Co-founder of Our Town Story. If you have any questions about the site, or wish to provide feedback, please visit the Admin forum and post in the appropriate place - we'll do our best to help you out as quickly as we can!
We really want Our Town Story to be an album for your old photos, to fill in the gaps in the history books of our villages, towns and cities. We would also love for those pictures to be able to help others - for instance by using reminiscence therapy in treating dementia .
We're still a work in progress, and we appreciate all suggestions and observations!
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By iamtimbo, 2020-03-27
We started Our Town Story six years ago, with the idea of creating a repository for your photos of the villages, towns and cities where you grew up - along with your memories of those place, indexed by location and not beholden to any megacorps.
We got a bit waylaid by small children and jobs etc, but now seems like the perfect time to put some energy into getting it going again - what with nearly all of us being stuck at home!
There's a home page for every village, town and city in the UK - and each has a gallery, forum, events page and more. Have a look at the Wimborne Minster page (where I grew up) for an idea of what a place page can look like - we just need you to share your photos from the loft, photo album or wherever.
I'm not a web designer, so it is a little rough around the edges in places - and I know that on mobiles it can be hard to use - but on laptops and tablets it works fine - just see the help articles, or tweet us @ourtownstory . We will work to make it more compatible with more devices!
If you operate a local history society, but don't have an online shop, you can list your books, CD-ROMS and merchandise and sell them through the website - we can take card payments for you, and send you the details of where to dispatch the items to - there's more info here .
It's a surreal and bizarre time, but perhaps now could be the time to come together and share the images of the UK in happier times - please do comment if you have any questions and we will point you in the right direction!
By iamtimbo, 2018-01-04
“Through the prism of one single terraced house in Liverpool, this series tells a story of Britain from the 1840s to the present day - a period of seismic social change.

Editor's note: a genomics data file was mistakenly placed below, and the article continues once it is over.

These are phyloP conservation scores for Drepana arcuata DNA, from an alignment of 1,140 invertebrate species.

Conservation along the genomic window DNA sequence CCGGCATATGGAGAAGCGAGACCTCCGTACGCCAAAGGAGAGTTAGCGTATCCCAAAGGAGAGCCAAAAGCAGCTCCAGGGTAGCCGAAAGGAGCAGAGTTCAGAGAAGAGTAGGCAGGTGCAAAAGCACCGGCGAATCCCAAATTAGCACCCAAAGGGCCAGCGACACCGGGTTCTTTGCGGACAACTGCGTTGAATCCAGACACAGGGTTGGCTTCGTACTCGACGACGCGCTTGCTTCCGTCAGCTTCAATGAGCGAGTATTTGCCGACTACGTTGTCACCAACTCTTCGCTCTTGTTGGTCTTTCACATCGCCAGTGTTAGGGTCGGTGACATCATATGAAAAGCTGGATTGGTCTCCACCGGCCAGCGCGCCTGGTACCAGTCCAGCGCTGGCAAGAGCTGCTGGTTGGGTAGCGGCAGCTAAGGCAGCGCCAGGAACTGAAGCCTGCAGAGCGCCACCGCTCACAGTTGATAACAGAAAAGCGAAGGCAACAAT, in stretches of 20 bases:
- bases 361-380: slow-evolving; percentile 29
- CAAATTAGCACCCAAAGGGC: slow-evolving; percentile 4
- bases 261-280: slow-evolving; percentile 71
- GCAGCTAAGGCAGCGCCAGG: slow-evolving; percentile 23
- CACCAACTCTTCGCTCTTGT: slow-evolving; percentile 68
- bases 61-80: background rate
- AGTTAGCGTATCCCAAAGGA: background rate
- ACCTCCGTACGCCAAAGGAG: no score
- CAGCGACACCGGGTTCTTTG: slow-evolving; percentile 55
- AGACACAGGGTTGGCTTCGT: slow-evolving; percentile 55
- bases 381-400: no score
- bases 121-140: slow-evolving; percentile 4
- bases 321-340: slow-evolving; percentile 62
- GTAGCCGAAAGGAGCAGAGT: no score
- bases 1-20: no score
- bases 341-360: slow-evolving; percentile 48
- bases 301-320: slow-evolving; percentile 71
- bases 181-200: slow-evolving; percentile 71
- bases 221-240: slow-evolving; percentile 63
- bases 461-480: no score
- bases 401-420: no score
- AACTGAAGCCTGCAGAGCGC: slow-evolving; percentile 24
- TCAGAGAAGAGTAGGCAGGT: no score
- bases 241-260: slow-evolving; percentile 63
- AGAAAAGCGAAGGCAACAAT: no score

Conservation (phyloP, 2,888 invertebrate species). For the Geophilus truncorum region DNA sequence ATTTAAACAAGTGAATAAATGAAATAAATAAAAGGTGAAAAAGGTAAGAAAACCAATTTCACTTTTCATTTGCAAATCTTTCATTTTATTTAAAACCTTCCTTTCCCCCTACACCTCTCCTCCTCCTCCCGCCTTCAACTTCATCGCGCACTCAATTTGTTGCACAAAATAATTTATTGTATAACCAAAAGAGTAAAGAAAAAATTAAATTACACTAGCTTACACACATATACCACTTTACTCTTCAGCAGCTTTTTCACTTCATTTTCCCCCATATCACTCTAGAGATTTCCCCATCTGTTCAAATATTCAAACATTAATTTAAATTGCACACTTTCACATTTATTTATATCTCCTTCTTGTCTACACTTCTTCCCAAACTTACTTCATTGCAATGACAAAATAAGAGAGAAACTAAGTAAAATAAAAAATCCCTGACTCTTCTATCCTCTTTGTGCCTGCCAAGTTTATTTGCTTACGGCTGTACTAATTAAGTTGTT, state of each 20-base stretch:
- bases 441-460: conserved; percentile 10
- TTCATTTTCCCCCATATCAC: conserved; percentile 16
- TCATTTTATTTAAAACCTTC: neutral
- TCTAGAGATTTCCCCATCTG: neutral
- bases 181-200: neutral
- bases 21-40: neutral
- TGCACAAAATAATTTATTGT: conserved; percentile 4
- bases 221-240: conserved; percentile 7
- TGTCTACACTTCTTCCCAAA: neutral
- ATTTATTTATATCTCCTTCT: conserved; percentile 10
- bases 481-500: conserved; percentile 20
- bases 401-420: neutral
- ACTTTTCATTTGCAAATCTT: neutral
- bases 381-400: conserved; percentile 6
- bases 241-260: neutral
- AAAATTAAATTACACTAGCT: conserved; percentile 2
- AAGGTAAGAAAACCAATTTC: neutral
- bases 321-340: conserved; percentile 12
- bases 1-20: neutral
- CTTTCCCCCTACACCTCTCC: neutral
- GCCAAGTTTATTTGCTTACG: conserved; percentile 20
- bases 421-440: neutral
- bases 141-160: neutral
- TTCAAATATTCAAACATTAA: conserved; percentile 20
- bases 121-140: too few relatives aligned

Searching through city archives, scouring records, and tracking down their living descendants, presenter David Olusoga tells the untold stories of the people who once lived in the house and gains a unique insight into the making of modern Britain.
In the first episode of this series David (pictured) follows the stories of the first inhabitants of the house, those who lived there in the 1840s and 1850s.
In a remarkable piece of historical detective work David discovers how the house came to be built as a merchant’s residence by a canny property developer at a time when Liverpool was one of the great trading ports of the British Empire.
He then uncovers the story of the very first tenant, a customs clerk with a taste for fine furniture and the high life, and explores what happened to his lavish lifestyle when the money dried up.
The second residents, the newly-wed James Orr and his wife Ann, are a seemingly ordinary middle-class couple. But they prove to be anything but, and David discovers that James and Ann spent their early lives as servants, ascending Liverpool society through hard work and a series of canny financial decisions that brought them enormous wealth.
David then discovers a darker tale when he searches for evidence of the cotton broker Wilfred Steele. Wilfred’s story leads David in extraordinary directions. He discovers a portrait of Wilfred hanging in the Walker Art Gallery; but then the evidence leads him to debtors’ prison and eventually to America, where David discovers that Wilfred’s attempts to escape his past have had tragic consequences for his family back home.”
Picture: BBC/Twenty Twenty Productions Ltd